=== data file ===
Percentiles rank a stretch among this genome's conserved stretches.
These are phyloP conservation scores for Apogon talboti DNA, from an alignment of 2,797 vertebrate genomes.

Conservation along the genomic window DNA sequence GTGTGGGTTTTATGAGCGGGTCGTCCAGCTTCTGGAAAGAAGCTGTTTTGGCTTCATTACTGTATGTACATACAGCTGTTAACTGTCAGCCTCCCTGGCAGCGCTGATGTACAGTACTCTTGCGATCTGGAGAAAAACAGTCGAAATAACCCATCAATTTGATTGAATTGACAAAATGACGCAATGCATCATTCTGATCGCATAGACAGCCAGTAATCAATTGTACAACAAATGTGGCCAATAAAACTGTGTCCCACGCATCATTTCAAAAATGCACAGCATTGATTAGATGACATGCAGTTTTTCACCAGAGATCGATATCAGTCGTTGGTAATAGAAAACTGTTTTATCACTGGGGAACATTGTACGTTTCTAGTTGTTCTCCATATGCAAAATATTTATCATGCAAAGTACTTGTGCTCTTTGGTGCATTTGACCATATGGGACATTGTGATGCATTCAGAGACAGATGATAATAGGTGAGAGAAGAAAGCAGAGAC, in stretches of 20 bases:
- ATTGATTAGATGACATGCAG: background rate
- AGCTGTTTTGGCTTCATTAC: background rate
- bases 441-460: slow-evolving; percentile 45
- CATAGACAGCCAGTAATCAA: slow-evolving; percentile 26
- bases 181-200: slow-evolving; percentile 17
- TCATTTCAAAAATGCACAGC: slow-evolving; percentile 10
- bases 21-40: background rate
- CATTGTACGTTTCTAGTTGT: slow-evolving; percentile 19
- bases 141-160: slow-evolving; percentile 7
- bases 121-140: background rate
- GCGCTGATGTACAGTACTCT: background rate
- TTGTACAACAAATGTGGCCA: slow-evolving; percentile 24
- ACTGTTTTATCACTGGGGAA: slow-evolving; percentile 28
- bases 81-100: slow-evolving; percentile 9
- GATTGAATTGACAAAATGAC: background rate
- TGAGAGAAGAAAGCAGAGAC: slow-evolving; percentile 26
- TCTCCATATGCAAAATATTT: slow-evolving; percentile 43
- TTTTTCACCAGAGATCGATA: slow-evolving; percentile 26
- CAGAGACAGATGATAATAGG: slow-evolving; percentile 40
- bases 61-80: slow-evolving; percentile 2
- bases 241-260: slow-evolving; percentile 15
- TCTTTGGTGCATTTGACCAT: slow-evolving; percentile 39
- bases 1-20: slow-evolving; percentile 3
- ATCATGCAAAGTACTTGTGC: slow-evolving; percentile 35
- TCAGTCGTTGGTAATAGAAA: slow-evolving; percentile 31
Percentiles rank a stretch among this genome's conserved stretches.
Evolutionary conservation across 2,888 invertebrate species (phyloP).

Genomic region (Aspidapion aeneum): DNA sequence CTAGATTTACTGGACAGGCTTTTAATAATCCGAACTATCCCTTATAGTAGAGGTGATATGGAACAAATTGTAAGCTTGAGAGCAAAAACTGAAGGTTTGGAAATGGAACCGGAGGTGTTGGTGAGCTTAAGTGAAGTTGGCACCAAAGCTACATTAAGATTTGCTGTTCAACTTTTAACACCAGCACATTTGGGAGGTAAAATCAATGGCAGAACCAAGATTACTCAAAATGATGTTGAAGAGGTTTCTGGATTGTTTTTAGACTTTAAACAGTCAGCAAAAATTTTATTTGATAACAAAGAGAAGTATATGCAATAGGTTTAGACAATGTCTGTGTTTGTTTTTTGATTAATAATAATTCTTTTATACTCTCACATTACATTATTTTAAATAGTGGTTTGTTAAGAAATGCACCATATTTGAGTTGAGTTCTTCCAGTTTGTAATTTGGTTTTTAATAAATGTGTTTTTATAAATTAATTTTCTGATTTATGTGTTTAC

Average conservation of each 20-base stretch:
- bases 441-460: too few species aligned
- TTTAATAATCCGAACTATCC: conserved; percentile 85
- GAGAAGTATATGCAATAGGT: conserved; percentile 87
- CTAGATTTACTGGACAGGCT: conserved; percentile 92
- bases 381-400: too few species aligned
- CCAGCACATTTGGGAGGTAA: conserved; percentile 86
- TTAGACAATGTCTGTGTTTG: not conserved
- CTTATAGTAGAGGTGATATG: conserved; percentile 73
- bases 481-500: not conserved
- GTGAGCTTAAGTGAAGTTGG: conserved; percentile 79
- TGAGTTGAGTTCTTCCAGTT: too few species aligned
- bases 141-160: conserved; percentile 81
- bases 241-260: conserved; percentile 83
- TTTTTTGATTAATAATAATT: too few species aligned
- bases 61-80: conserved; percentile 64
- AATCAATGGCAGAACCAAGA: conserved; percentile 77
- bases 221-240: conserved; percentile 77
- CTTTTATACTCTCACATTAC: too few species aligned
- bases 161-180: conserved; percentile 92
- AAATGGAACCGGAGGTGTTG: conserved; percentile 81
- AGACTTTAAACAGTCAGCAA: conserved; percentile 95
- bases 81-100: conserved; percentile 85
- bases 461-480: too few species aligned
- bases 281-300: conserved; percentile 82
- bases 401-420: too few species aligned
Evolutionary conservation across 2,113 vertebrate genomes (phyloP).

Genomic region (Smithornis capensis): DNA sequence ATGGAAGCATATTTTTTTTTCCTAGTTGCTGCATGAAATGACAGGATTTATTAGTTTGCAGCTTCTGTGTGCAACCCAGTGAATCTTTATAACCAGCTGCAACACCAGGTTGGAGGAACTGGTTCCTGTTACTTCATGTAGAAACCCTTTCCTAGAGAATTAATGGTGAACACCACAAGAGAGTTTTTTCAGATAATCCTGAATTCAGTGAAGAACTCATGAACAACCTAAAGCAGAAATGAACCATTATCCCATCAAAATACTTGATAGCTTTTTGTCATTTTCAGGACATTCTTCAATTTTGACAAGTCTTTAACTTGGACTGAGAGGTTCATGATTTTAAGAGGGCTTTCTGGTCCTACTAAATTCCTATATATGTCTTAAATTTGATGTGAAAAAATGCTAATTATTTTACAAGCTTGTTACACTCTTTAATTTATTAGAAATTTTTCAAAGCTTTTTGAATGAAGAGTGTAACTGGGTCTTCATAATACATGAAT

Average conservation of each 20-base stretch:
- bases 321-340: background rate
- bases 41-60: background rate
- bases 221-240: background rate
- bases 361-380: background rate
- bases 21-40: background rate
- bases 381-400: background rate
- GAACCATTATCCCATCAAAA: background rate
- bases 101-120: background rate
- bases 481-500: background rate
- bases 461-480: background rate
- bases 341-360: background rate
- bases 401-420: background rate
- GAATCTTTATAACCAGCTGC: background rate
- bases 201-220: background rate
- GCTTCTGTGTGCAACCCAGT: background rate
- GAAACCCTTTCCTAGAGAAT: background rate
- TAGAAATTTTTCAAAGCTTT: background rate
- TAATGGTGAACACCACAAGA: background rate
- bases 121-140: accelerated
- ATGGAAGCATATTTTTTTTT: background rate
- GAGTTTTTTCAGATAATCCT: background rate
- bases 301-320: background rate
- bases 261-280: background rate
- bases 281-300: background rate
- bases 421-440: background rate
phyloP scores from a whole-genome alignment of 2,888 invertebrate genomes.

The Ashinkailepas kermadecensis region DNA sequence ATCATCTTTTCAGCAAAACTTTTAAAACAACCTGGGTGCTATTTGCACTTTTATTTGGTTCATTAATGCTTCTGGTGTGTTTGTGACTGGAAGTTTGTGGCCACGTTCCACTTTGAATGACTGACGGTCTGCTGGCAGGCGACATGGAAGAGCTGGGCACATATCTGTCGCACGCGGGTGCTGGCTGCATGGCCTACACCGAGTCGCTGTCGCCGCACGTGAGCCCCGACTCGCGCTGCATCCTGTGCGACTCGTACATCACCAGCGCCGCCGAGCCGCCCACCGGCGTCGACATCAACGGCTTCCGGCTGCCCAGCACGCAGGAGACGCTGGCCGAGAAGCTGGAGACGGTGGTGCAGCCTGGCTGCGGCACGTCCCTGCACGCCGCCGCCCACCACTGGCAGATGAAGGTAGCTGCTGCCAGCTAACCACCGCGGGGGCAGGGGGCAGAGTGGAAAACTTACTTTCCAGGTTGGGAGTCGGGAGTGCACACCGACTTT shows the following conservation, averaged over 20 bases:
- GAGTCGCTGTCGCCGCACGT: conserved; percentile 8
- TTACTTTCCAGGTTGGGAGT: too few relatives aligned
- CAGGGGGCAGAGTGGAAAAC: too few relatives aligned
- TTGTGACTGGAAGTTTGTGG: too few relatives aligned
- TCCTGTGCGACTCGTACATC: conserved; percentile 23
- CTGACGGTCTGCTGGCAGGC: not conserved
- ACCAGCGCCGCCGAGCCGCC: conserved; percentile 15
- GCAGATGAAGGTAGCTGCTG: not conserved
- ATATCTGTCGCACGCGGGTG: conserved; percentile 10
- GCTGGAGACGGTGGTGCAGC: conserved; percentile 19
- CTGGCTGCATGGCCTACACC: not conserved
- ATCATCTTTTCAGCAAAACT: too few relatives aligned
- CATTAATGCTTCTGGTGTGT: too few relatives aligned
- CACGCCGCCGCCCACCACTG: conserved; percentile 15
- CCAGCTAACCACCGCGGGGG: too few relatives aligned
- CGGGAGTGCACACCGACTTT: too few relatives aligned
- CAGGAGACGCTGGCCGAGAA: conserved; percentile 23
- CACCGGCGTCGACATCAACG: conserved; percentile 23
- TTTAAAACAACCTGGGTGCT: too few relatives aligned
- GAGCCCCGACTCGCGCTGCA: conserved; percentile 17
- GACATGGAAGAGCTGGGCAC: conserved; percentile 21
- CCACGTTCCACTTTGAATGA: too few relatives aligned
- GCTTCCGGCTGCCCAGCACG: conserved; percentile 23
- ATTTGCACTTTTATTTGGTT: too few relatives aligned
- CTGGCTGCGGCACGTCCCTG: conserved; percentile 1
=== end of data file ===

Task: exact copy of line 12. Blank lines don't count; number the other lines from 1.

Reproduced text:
- bases 141-160: slow-evolving; percentile 7